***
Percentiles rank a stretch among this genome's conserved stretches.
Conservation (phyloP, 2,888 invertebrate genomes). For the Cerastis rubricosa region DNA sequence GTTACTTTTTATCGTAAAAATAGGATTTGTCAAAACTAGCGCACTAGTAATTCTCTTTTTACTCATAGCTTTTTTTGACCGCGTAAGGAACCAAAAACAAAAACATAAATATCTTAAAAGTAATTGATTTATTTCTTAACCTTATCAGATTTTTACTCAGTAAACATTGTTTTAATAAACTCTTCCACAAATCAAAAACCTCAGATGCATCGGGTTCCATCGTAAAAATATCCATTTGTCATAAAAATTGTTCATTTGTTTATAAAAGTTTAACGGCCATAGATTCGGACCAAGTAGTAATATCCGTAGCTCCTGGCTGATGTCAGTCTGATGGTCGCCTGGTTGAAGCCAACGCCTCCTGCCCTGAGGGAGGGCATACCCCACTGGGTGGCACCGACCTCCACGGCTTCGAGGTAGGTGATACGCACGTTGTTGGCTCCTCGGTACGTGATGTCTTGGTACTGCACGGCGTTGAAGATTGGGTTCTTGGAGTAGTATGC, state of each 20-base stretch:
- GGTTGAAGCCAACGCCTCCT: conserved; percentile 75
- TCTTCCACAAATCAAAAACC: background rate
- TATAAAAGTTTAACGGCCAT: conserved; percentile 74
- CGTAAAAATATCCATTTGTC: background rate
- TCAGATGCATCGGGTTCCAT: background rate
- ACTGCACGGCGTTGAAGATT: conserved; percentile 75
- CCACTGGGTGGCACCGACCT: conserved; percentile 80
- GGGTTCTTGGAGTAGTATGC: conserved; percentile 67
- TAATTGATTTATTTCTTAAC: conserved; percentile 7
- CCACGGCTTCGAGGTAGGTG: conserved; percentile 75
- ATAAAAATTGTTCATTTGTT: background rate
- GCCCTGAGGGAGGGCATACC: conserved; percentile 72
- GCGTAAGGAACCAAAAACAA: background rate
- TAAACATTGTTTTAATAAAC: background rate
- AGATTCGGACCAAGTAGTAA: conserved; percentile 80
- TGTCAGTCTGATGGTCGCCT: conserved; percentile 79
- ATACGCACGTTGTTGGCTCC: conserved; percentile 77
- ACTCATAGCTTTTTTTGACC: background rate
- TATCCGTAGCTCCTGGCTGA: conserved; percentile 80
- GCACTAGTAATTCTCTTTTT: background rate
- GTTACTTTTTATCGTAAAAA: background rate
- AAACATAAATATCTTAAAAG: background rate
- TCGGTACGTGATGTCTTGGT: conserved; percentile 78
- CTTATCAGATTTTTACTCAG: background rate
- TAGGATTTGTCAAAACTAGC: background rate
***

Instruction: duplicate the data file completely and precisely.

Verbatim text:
Percentiles rank a stretch among this genome's conserved stretches.
Conservation (phyloP, 2,888 invertebrate genomes). For the Cerastis rubricosa region DNA sequence GTTACTTTTTATCGTAAAAATAGGATTTGTCAAAACTAGCGCACTAGTAATTCTCTTTTTACTCATAGCTTTTTTTGACCGCGTAAGGAACCAAAAACAAAAACATAAATATCTTAAAAGTAATTGATTTATTTCTTAACCTTATCAGATTTTTACTCAGTAAACATTGTTTTAATAAACTCTTCCACAAATCAAAAACCTCAGATGCATCGGGTTCCATCGTAAAAATATCCATTTGTCATAAAAATTGTTCATTTGTTTATAAAAGTTTAACGGCCATAGATTCGGACCAAGTAGTAATATCCGTAGCTCCTGGCTGATGTCAGTCTGATGGTCGCCTGGTTGAAGCCAACGCCTCCTGCCCTGAGGGAGGGCATACCCCACTGGGTGGCACCGACCTCCACGGCTTCGAGGTAGGTGATACGCACGTTGTTGGCTCCTCGGTACGTGATGTCTTGGTACTGCACGGCGTTGAAGATTGGGTTCTTGGAGTAGTATGC, state of each 20-base stretch:
- GGTTGAAGCCAACGCCTCCT: conserved; percentile 75
- TCTTCCACAAATCAAAAACC: background rate
- TATAAAAGTTTAACGGCCAT: conserved; percentile 74
- CGTAAAAATATCCATTTGTC: background rate
- TCAGATGCATCGGGTTCCAT: background rate
- ACTGCACGGCGTTGAAGATT: conserved; percentile 75
- CCACTGGGTGGCACCGACCT: conserved; percentile 80
- GGGTTCTTGGAGTAGTATGC: conserved; percentile 67
- TAATTGATTTATTTCTTAAC: conserved; percentile 7
- CCACGGCTTCGAGGTAGGTG: conserved; percentile 75
- ATAAAAATTGTTCATTTGTT: background rate
- GCCCTGAGGGAGGGCATACC: conserved; percentile 72
- GCGTAAGGAACCAAAAACAA: background rate
- TAAACATTGTTTTAATAAAC: background rate
- AGATTCGGACCAAGTAGTAA: conserved; percentile 80
- TGTCAGTCTGATGGTCGCCT: conserved; percentile 79
- ATACGCACGTTGTTGGCTCC: conserved; percentile 77
- ACTCATAGCTTTTTTTGACC: background rate
- TATCCGTAGCTCCTGGCTGA: conserved; percentile 80
- GCACTAGTAATTCTCTTTTT: background rate
- GTTACTTTTTATCGTAAAAA: background rate
- AAACATAAATATCTTAAAAG: background rate
- TCGGTACGTGATGTCTTGGT: conserved; percentile 78
- CTTATCAGATTTTTACTCAG: background rate
- TAGGATTTGTCAAAACTAGC: background rate